Government (New Zealand)

Where can I find information about the New Zealand government system?

Image: The Seat of Government by Ewan Munro on Flickr.

Entry last updated: 07/09/18

Introduction

New Zealand has a democratic system of government, with elections taking place every three years. The head of government is the Prime Minister. The system of government is also called a constitutional monarchy, which means it has a constitution (rules of government) and a Monarch or Head of State who is Queen Elizabeth II.

History of Government

Although New Zealand now governs independently, it has had a long association with Great Britain. In the resources below you will find information about New Zealand's journey from European settlement, to the signing of the Treaty of Waitangi, the provincial government years, its dominion status through to independence.

Te Ara : the encyclopedia of New Zealand

Te Ara is an excellent starting point for all questions about New Zealand Aotearoa. If we scroll down to the bottom of the page we can see that the website belongs to the Ministry for Culture & Heritage, so the information is well-researched and reliable.

  • Go to Sections on the front page of the website.
  • Choose 'Government and nation' , then 'Institutions of Government', and then the story Colonial and provincial government for early history.
  • Choose 'New Zealand in Brief' and then story Nation and government for further history.
Tips: Check the 'External links and sources' for links to other websites like AtoJs Online (Appendices to the Journals of the House of Representatives).

NZHistory

NZHistory is another great website for information about New Zealand Aotearoa. It also belongs to the Ministry for Culture & Heritage, so the information is well-researched and reliable.

On the homepage there is a link to Politics and Government where you will see further headings like Political milestones which outlines the key events in the history of the New Zealand government and The work of the government which traces the work of the government and how it has changed over time.

Tips: We like sites that are from government organisations because we can trust the information. You can tell these sites by their web address - New Zealand sites have .govt in the address.

Politics and parties

For many years the National and Labour parties dominated the New Zealand elections under the First-Past-the-Post system. But with the introduction of MMP (Mixed Member Proportional) in 1996, smaller parties are now able to win representation in parliament and can play a vital part in forming the government with coalitions and confidence and supply agreements.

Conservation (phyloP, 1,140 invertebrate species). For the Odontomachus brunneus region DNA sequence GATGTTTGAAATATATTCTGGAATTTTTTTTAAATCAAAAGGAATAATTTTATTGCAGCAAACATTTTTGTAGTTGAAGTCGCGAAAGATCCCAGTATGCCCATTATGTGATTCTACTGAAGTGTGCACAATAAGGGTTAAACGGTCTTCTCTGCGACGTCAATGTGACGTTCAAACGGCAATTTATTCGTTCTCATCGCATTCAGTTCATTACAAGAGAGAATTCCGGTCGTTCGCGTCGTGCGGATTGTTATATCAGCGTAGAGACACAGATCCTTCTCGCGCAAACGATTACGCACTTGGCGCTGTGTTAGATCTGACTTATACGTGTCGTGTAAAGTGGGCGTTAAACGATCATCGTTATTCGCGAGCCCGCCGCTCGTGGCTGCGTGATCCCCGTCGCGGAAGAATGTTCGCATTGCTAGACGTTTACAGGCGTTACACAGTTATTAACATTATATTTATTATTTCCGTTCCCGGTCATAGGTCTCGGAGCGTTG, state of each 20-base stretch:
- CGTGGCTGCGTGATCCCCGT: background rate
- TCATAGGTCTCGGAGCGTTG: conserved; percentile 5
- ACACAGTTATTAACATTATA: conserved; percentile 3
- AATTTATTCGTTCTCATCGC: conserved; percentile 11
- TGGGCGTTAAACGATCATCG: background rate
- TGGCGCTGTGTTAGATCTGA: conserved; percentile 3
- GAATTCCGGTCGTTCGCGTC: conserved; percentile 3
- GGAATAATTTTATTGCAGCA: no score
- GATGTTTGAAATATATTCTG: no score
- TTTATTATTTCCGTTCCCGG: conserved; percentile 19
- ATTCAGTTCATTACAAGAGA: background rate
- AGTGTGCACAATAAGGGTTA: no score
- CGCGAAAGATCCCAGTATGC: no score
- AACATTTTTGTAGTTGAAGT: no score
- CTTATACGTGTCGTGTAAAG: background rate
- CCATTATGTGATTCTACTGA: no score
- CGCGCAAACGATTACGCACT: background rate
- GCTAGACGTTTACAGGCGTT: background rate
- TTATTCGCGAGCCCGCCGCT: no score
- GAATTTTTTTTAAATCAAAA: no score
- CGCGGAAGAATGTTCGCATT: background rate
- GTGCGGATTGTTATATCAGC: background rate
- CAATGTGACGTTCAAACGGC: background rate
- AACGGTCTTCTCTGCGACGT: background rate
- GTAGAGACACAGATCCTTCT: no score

Te Ara : the encyclopedia of New Zealand

Te Ara has a story titled Political parties which follows the development of the political party system in New Zealand from the 1890s right through to the present day.

beehive.govt.nz

This is the official website of the New Zealand Government and here you can find links to the political parties in government and to the Ministers and their portfolios .

Tips: The menu on the left has links to the latest press releases and speeches.

Elections

The Electoral Commissions's website has all the information about the New Zealand general elections.

From the tabs along the top choose:

  • Parties and candidates which explains the rules around parties and candidates registering for an election.
  • Voting system to find out about party votes and electoral votes in the MMP system and how the Sainte-Laguë mathematical formula is used to determine the order in which seats in parliament are allocated to the various parties. There is also a page on Referenda .
Tips: Websites that have .org or .net in the address can have good information, but you need to assess how reliable it is. Check the About us link on the website, if you can find one. That can tell you what the organisation’s mission and values are.